Riveting Reunion

Md. Teen Adopted From China Completes Unlikely Quest, Reconnecting With The Parents He Had All But Forgotten

August 31, 2009|By Barbara Demick | Barbara Demick,Tribune Beijing Bureau

The father fell to his knees weeping in a dramatic display of grief and contrition. The mother quietly buried her face in her hands.

The 17-year-old boy, returning to China for the first time since he was adopted by a Maryland woman eight years ago, stood upright and motionless - whether out of shock or stoicism - with the only dry eye in the room.

The interpreter stood quietly on the sidelines waiting for what seemed an eternity in which nobody spoke an intelligible word in any language. There were only sobs and the clicking of the cameras.

"Honey, are you OK?" the boy's adoptive mother, Julia Norris, finally piped in. The boy nodded affirmatively but said nothing.

The reunion between Christian Norris, entering 11th grade at Easton High School, and his birth parents took place Saturday in a Beijing hotel room, crowded with well-wishers and media. A recent article in The Baltimore Sun chronicled the online sleuthing that made the reunion possible, and the American family's nervous excitement about the visit.

It was a nearly unprecedented event. Since the early 1990s, an estimated 75,000 Chinese-born children have been adopted abroad, and although they increasingly visit China on heritage tours, Christian is one of only a handful who has managed to track down his personal history.

"I'm not sure yet," Christian answered with a teen's characteristic reticence, when asked what he hoped would come of the reunion. "I want to move on."

Christian's case is also unusual in that he is male (most adoptees are girls abandoned because of the Chinese preferences for males and government limits on family size). He lived with his family until he was nearly 7, leaving him with fragmentary memories that became vital clues in the search.

It helped that his American mother, employed by an adoption agency, is both a firm believer in open adoptions and a tenacious investigator who once worked for the television show "America's Most Wanted."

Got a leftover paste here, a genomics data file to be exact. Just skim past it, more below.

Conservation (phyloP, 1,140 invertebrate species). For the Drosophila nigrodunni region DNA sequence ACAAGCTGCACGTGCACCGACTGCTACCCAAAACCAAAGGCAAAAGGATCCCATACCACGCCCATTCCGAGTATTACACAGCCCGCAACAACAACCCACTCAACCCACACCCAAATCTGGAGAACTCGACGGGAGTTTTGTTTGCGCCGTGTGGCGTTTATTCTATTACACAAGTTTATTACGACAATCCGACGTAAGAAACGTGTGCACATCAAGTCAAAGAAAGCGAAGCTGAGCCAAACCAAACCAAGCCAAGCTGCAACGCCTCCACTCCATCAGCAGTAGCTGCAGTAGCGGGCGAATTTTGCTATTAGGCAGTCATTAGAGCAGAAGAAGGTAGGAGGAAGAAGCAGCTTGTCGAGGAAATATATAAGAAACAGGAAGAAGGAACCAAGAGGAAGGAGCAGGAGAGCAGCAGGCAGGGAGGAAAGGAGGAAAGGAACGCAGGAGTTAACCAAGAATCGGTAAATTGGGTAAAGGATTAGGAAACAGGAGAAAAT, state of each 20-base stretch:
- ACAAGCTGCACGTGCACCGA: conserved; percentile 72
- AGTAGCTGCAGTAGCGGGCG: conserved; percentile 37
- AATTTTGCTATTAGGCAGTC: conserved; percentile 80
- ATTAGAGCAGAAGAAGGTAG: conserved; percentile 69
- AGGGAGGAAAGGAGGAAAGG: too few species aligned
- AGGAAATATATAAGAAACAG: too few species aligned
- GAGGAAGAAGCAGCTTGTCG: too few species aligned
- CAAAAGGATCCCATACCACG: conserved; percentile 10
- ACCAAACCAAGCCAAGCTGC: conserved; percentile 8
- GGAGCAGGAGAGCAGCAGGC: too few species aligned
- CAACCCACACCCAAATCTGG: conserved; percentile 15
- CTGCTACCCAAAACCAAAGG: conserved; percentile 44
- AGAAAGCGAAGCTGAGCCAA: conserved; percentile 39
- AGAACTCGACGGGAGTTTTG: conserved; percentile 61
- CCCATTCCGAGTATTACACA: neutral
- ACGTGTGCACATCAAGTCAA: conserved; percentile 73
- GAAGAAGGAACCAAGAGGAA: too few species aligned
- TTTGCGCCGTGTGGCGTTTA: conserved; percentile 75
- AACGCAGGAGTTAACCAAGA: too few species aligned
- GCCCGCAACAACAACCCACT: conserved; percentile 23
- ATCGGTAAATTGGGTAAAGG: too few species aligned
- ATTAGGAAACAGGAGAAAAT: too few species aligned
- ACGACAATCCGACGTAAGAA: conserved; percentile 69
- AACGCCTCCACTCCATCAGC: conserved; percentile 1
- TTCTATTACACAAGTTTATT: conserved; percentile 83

Though hindered by a lack of Chinese-language skills, Norris had spent hours and hours searching online for clues. Earlier this year she stumbled across the Web site of a Chinese nonprofit, Baby Come Home, which helps Chinese parents search for lost children. She translated the Web site into English and sent an e-mail. Almost immediately she received a reply offering to enlist its army of volunteers.

"This is the first case we've handled where an adopted child came back to find birth parents, but I expect it is going to happen more often," said Yang Guan, one of the agency's founders. "I hope that China can move to a more transparent system where orphanages are more able to make information available."

Like many families, Christian's had their secrets and silences, which contributed to the boy's disappearance.

The boy was born under the name Jin Jiacheng in 1991 in Yinchuan, a city in the Ningxia region, to a couple who both worked in a hospital and already had an older son. As a newborn, he was sent for some reason to the father's home village to be raised by his grandmother and 23-year-old uncle, who pretended he was the boy's father. When he turned 6 and was ready to start school, they sent him back to the city.

He lived only briefly with his birth parents when he somehow got lost. His father, Jin Gaoke, said they were on an excursion by bus and that he got off for a few minutes to buy food at a market, returning to discover that the bus had driven off.

The family was wrenched apart by the boy's absence. The mother went into a deep depression. The brothers stopped speaking to each other, the younger one blaming the birth father for losing the child.

"He was like my son. I felt so bad when he was lost, I would drink liquor to take away the sadness," said his uncle, Jin Xiaowang, who is now 40, still farming wheat, potatoes and corn in the village home.

Jiacheng himself somehow ended up 350 miles to the east in Henan Province, where he was found wandering under a bridge and brought to an orphanage in the city of Luoyang.

In 2000, Julia Norris was touring the orphanage on a business trip when she met the boy and developed an instant bond. She returned the following year to adopt him, becoming a single mother. She adopted a Chinese girl as well in 2004.

While living in Easton, Christian grew increasingly frustrated by his hazy memories, which compounded the mystery of his personal history. He could remember only a house in the country, mountains in the distance, grazing yaks, a few names. How he had gotten lost had been erased from his memory, perhaps by the trauma of it all; he remembered only a man buying him food and giving him money.

He was nagged by the sense that somehow his birth family had thrown him away.

"He wanted the peace of mind of knowing what happened," said Julia Norris.

Baltimore Sun Articles
|
|
|
Please note the green-lined linked article text has been applied commercially without any involvement from our newsroom editors, reporters or any other editorial staff.